It will also help if you know how fast the particular species of hummingbird can flap their wings. This varies from 15 to 200 times per second, so for the slower ones you won’t need such a fast shutter.
When shooting wildlife or any kind of fast moving subject, the only way to get a nice sharp photograph is to simply take lots and lots of shots.
I took over 400 photos in ten minutes to get the three photos in this article. They were the only sharp photos out of the four hundred I took! Hummingbirds move so fast that most of my shots were blurry, or didn’t even have a hummingbird in the frame!
Once in a while though, you’ll get a hummingbird to stand still for a split second, which is how I got this photo:
You may also want to consider shooting in JPEG, instead of RAW. With RAW, you’ll be severely limited to how many photos you can take in a burst (one right after another), but with JPEG you can usually double the amount of photos you can take in a burst before the camera needs to pause and write the photos to the memory card.
Use a ballhead with your tripod. You won’t have time to lock in your ballhead for every shot, but you can still use the tripod to provide a little support for your camera. Just set up your tripod and keep the ballhead moderately loose. This way, you’ll have freedom to follow the hummingbird with your camera, while still getting some kind of support.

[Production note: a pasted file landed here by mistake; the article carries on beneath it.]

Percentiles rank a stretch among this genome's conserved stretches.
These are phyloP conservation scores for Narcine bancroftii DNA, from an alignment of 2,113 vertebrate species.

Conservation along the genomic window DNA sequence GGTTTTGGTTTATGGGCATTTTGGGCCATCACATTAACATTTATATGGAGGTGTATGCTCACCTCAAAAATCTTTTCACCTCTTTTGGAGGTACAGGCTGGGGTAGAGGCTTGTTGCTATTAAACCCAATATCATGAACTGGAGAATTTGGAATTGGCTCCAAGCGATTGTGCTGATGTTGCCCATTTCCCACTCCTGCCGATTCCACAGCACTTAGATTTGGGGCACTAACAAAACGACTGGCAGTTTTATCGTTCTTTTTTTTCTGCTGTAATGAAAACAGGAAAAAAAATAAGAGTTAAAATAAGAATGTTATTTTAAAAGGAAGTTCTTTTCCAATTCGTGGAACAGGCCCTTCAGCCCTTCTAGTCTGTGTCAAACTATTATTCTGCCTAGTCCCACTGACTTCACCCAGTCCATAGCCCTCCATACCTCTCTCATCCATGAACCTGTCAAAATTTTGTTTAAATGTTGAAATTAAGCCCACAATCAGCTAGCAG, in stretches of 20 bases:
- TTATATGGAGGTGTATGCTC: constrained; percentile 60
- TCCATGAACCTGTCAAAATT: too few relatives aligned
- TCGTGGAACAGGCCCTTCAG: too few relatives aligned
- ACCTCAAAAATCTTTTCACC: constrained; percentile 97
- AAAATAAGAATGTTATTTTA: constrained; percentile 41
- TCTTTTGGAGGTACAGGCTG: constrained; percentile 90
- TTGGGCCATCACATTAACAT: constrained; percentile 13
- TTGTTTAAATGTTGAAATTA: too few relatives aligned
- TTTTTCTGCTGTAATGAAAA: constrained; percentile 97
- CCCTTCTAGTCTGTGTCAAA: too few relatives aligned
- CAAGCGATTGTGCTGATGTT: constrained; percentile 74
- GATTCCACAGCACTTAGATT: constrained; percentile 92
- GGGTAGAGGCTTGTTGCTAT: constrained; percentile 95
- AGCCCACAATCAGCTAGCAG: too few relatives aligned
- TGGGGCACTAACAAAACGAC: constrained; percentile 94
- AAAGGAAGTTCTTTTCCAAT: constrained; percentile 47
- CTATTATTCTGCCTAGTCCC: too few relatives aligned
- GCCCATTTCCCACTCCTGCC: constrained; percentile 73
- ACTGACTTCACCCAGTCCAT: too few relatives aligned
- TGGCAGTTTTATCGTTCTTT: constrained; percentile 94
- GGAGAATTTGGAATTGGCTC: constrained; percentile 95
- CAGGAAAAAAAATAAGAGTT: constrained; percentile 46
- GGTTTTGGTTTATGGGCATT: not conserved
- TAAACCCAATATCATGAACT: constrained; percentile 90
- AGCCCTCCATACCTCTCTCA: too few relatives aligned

If your lens has some kind of image stabilization feature, I would still recommend turning it on, even thought it’s often said to disable it when using a tripod. Since you’re not really using the tripod entirely (by not locking the ballhead), the image stabilization will help keep the camera even more stable.
Wildlife photography isn’t easy–it involves an uncontrollable subject that is almost constantly moving. This is especially difficult with photographing hummingbirds, since they’re so small and so quick. However, if you know the habits of hummingbirds and have a little patience, you’ll be on your way to photographing these amazing little birds.
About the Author : Steve Berardi is a naturalist, photographer, and computer scientist. You can usually find him hiking in the San Gabriel Mountains or the Mojave Desert, both located in the beautiful state of California. You can read more of his articles on nature photography at the Photo Naturalist.